Electronic health records (EHRs) – systems that control all hospital data – have been around since the early 1970s. One of the first, the Health Evaluation thru Logical Processing (HELP) system, was developed by medical informatics pioneer Homer Warner at LDS Hospital, now Intermountain Healthcare, in Salt Lake City, Utah.
Warner’s system used medical logic to evaluate patient data and provide clinical decision support (CDS). With time it was refined to include more information, such as clinical laboratory and pharmacy data and cardiology and pulmonary function test results, and it is still in use today.
EHRs were initially developed and used by academic institutions, but in the 1990s, when hardware became more affordable and the internet led to the use of web-based systems, commercial EHR vendors gradually took over. Although these commercial systems now have huge capabilities, they currently struggle to support the increasing use of genomic data in medicine.
Identifying the problems with genomic data
The issue is widely recognized, so much so that the Association for Molecular Pathology (AMP) set up the EHR Interoperability for Clinical Genomics Data Working Group to assess the challenges and look for solutions to the current problems associated with incorporating genomic data into EHRs.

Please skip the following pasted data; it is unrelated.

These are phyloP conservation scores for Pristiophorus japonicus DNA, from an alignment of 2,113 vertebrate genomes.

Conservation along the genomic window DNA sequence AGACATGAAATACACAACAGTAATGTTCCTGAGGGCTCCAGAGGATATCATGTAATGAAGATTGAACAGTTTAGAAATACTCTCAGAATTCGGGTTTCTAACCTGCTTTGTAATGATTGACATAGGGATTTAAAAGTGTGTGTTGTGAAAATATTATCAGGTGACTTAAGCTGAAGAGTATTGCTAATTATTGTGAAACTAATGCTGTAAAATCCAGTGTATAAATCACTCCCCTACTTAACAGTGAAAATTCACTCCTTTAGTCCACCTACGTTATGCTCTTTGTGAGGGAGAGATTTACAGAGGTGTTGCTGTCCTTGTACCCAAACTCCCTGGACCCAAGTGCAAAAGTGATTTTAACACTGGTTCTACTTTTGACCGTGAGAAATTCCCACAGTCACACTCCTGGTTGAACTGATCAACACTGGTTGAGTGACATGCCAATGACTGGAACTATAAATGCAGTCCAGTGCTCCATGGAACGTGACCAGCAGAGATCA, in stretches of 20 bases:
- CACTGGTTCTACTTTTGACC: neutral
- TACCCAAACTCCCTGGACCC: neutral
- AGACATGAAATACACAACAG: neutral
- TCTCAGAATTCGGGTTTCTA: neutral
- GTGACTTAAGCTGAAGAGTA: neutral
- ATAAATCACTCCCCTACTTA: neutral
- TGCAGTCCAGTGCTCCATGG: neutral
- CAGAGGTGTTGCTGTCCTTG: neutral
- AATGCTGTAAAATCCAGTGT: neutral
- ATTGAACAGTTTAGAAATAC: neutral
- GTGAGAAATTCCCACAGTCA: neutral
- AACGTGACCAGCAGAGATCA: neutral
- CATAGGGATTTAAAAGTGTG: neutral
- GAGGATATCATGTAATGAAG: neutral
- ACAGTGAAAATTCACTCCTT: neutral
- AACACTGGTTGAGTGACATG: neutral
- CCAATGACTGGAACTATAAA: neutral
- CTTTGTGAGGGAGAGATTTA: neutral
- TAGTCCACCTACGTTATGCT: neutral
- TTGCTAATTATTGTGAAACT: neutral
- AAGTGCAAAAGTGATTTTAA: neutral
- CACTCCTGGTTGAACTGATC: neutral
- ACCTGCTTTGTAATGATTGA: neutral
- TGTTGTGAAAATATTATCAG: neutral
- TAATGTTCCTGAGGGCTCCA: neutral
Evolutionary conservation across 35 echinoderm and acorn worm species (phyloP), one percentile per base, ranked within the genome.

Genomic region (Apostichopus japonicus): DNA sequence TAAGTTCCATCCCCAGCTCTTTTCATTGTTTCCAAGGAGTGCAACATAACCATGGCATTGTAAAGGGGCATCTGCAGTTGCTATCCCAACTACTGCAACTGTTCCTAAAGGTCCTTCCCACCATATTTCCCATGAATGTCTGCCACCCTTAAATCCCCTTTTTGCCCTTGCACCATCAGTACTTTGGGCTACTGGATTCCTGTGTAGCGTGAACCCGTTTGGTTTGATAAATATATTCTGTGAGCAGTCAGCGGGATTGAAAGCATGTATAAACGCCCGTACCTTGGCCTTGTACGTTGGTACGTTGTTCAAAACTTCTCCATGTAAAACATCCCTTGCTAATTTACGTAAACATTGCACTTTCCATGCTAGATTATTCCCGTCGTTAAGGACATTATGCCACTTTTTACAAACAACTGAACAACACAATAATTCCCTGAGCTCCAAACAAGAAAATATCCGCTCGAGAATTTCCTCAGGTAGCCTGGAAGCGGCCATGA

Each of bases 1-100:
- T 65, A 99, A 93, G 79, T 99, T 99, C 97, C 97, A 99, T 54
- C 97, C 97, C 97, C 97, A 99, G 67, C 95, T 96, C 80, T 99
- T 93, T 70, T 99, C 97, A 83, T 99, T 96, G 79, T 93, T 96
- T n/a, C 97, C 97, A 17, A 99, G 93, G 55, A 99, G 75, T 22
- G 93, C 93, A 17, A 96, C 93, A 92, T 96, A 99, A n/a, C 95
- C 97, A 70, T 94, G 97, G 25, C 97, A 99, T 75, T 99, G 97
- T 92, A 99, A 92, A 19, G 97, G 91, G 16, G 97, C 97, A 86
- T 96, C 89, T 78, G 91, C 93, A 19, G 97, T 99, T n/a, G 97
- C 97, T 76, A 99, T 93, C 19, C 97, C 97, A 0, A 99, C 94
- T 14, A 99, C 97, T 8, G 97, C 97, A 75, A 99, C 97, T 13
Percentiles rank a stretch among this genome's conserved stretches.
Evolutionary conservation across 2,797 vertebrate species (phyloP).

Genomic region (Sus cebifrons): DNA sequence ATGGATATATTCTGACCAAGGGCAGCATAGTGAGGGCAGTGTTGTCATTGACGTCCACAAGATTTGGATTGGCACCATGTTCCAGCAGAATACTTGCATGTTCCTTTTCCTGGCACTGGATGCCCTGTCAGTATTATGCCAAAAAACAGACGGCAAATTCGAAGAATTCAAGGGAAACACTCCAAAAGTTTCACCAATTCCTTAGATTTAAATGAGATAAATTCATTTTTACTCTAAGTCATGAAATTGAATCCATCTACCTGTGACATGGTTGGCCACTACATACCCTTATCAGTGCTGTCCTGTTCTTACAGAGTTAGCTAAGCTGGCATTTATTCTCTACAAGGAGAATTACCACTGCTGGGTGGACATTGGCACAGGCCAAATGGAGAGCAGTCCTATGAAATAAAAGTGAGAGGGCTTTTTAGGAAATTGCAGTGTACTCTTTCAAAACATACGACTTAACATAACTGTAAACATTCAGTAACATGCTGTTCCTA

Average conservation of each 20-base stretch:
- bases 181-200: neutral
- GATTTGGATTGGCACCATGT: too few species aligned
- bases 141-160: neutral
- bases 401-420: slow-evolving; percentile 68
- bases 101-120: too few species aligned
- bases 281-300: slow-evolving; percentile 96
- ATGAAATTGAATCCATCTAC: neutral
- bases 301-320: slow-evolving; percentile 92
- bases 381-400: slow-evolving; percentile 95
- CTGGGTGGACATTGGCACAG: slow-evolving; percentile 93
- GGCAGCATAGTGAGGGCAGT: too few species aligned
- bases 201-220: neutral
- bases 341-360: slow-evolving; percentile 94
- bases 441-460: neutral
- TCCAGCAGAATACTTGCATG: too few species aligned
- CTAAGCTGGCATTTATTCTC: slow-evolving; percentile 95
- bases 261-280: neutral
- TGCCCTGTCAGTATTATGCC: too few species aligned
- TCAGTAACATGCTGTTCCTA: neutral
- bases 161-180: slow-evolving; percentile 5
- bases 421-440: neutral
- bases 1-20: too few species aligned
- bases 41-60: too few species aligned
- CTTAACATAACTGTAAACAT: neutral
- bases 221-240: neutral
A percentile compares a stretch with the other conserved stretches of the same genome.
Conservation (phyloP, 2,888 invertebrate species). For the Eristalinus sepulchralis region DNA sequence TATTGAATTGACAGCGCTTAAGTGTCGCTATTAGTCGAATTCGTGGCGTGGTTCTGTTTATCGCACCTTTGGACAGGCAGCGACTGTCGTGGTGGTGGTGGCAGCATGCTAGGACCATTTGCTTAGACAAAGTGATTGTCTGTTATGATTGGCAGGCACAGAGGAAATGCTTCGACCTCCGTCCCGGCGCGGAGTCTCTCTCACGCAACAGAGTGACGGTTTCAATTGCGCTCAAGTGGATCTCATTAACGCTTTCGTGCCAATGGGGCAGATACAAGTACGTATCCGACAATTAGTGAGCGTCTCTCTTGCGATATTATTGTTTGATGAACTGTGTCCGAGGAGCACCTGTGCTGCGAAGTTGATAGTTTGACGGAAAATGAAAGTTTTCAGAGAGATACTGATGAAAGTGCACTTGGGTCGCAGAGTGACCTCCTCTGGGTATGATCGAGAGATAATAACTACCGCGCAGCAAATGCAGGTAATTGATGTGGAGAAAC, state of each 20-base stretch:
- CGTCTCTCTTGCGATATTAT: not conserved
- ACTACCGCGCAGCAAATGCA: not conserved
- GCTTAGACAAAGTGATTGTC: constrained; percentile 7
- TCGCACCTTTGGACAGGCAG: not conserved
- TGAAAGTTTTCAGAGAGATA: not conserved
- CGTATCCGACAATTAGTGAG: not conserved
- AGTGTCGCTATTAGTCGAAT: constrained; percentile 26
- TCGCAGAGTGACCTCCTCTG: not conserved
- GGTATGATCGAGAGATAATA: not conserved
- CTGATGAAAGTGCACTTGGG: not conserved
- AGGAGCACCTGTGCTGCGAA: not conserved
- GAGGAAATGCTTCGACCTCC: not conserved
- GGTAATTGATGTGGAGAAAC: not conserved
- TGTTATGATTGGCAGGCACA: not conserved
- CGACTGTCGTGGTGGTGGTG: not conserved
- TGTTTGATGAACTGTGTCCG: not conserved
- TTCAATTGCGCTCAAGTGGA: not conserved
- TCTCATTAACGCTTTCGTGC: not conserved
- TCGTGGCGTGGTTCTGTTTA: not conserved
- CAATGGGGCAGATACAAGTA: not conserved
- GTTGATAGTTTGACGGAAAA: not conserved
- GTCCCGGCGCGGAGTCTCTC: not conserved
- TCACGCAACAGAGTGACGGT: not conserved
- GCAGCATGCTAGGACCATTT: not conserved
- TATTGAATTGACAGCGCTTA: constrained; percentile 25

The working group’s co-chair Somak Roy, associate professor and director of molecular and genomic pathology services at Cincinnati Children’s Hospital Medical Center, said they are also working with molecular professionals, laboratory directors, clinicians, genetic counselors, clinical informaticists, EHR vendors, application developers, and other professional societies, to identify and develop solutions for addressing the gaps in EHR interoperability of genomic data.
The group hopes to develop standards for clinical genomic data interoperability in the EHR that can be broadly adopted by healthcare systems and have recently published a list of 13 key challenges in this area in the Journal of Molecular Diagnostics1.